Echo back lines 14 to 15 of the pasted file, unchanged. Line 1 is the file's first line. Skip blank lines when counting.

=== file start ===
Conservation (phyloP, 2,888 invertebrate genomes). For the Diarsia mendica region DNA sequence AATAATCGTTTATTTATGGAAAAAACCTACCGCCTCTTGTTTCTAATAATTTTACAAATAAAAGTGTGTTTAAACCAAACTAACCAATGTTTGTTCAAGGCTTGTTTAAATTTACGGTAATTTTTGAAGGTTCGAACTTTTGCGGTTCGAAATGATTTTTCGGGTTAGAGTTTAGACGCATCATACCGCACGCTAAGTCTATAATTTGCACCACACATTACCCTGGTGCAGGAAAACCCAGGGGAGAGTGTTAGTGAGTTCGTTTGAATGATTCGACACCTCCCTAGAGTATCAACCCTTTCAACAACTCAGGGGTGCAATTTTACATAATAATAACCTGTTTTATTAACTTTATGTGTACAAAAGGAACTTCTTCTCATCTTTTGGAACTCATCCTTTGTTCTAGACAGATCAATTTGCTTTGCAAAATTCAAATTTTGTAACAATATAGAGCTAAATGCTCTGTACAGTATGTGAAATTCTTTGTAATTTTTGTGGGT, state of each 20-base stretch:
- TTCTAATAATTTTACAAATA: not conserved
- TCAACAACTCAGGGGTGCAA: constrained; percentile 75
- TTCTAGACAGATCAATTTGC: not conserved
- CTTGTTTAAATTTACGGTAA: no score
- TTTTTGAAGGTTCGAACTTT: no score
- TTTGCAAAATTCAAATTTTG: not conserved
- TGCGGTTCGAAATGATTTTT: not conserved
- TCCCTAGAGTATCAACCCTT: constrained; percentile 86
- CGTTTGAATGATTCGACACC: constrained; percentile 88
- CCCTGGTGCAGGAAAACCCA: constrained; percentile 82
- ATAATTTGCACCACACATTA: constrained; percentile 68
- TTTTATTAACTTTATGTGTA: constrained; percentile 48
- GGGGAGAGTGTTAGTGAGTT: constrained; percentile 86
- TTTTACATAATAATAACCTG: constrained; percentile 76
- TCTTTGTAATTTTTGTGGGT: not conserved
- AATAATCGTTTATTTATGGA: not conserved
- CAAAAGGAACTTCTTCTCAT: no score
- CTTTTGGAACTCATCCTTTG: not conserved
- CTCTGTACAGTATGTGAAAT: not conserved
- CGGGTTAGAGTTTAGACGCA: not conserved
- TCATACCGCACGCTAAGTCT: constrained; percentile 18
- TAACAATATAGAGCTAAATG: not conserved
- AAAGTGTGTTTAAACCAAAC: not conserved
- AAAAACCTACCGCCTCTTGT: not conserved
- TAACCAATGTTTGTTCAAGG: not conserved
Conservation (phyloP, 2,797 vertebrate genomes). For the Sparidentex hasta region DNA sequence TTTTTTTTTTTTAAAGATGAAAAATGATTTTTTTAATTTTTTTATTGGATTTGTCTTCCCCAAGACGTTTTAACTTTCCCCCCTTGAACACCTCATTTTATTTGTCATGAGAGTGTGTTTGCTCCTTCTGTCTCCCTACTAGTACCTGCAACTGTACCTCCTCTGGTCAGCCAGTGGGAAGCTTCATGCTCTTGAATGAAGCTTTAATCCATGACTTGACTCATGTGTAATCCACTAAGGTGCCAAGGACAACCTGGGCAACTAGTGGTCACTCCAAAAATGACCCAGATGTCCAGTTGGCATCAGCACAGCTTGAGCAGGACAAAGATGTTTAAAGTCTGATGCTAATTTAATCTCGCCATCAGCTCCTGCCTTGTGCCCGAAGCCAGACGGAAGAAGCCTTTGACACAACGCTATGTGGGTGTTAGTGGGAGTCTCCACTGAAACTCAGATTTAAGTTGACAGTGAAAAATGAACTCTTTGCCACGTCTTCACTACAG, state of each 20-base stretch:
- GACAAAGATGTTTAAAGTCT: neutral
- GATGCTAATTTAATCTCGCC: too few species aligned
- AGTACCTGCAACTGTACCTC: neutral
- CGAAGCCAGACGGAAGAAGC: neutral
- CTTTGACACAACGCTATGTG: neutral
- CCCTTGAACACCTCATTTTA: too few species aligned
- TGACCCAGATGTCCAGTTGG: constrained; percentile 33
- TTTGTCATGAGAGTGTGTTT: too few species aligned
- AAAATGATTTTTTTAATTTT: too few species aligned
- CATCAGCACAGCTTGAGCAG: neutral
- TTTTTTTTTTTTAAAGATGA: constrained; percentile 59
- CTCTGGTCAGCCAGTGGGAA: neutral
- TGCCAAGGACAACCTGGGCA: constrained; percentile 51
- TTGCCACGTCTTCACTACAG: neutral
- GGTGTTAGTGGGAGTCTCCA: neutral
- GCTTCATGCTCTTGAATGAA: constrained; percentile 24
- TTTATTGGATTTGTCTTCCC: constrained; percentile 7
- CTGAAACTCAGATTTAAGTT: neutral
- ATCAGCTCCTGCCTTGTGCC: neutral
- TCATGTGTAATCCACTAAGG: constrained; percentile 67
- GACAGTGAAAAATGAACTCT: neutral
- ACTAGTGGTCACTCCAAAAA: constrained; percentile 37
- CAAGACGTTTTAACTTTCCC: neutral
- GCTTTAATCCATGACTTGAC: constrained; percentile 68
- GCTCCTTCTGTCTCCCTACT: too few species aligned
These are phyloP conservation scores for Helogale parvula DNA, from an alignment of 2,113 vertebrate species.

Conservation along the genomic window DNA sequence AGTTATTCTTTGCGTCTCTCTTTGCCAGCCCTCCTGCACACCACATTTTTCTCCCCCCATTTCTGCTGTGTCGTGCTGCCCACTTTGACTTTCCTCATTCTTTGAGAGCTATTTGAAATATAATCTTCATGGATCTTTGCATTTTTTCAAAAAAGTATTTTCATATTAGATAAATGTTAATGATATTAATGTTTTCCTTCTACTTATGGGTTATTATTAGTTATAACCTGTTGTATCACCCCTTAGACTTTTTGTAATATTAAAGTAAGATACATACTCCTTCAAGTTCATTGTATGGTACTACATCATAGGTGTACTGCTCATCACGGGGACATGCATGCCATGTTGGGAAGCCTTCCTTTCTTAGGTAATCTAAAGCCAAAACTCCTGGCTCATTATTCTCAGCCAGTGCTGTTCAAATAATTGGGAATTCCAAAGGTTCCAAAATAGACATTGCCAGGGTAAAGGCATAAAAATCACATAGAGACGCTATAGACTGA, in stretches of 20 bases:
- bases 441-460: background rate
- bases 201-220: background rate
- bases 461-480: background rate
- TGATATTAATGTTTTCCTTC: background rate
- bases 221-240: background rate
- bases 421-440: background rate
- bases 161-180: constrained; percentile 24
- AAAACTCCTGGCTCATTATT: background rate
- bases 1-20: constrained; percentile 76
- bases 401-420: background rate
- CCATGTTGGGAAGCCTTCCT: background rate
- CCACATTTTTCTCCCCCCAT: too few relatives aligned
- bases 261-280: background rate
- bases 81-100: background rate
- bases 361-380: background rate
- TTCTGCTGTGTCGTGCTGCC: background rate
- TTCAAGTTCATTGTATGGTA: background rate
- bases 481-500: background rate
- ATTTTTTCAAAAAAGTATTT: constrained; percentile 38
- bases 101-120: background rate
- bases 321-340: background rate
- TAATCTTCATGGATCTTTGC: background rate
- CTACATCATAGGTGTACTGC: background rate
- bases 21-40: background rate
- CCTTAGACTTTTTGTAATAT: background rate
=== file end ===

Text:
- GGGGAGAGTGTTAGTGAGTT: constrained; percentile 86
- TTTTACATAATAATAACCTG: constrained; percentile 76